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Circulation. 2003 Dec 9;108(23):2843-50. Epub 2003 Nov 24.

Missense mutations and gene interruption in PROSIT240, a novel TRAP240-like gene, in patients with congenital heart defect (transposition of the great arteries).

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Institut für Humangenetik, Universität Heidelberg, Heidelberg, Germany.



Congenital heart disease represents the most common severe birth defect, affecting 0.7% to 1% of all neonates, among whom 5% to 7% display transposition of the great arteries (TGA). TGA represents a septation defect of the common outflow tract of the heart, manifesting around the fifth week during embryonic development. Despite its high prevalence, very little is known about the pathogenesis of this disease.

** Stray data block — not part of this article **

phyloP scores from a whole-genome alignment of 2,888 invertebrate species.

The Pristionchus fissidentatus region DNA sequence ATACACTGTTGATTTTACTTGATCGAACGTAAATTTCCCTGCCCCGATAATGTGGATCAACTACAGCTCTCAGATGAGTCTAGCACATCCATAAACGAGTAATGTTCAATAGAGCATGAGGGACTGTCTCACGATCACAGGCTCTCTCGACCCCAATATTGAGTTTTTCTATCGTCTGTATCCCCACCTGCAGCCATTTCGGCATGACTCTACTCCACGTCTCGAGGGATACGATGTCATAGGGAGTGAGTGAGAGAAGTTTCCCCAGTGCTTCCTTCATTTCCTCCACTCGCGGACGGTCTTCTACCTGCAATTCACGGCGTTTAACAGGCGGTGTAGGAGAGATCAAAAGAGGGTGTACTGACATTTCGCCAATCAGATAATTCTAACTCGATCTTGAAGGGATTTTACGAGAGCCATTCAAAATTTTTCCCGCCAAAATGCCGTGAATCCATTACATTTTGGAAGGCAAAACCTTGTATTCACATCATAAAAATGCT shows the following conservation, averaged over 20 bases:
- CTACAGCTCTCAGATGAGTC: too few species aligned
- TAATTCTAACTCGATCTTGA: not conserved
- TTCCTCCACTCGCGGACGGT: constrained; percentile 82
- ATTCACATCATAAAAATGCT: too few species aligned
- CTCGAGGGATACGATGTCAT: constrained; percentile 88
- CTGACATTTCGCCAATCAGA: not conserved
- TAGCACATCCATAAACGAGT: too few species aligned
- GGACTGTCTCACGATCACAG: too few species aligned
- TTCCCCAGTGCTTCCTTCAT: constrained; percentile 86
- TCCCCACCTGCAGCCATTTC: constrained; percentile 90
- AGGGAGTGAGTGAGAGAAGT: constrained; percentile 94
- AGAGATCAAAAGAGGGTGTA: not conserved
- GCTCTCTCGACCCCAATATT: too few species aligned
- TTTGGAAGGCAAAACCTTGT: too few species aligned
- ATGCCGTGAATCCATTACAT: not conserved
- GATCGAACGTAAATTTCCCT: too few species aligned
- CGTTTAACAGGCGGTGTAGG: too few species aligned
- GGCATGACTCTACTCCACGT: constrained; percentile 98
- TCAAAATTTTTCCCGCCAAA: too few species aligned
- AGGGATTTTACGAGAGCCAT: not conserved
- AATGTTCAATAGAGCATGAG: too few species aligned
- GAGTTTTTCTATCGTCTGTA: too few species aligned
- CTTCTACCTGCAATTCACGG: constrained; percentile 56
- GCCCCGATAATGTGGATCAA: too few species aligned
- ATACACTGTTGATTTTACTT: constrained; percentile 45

Using a positional cloning approach, we isolated a novel gene, PROSIT240 (also termed THRAP2), that is interrupted in a patient with a chromosomal translocation and who displays TGA and mental retardation. High expression of PROSIT240 within the heart (aorta) and brain (cerebellum) was well correlated with the malformations observed in the patient and prompted further analyses. PROSIT240 shows significant homology to the nuclear receptor coactivator TRAP240, suggesting it to be a new component of the thyroid hormone receptor-associated protein (TRAP) complex. Interestingly, several TRAP components have been previously shown to be important in early embryonic development in various organisms, making PROSIT240 an excellent candidate gene to be correlated to the patient's phenotype. Subsequent mutational screening of 97 patients with isolated dextro-looped TGA revealed 3 missense mutations in PROSIT240, which were not detected in 400 control chromosomes.


Together, these genetic data suggest that PROSIT240 is involved in early heart and brain development.

[Indexed for MEDLINE]

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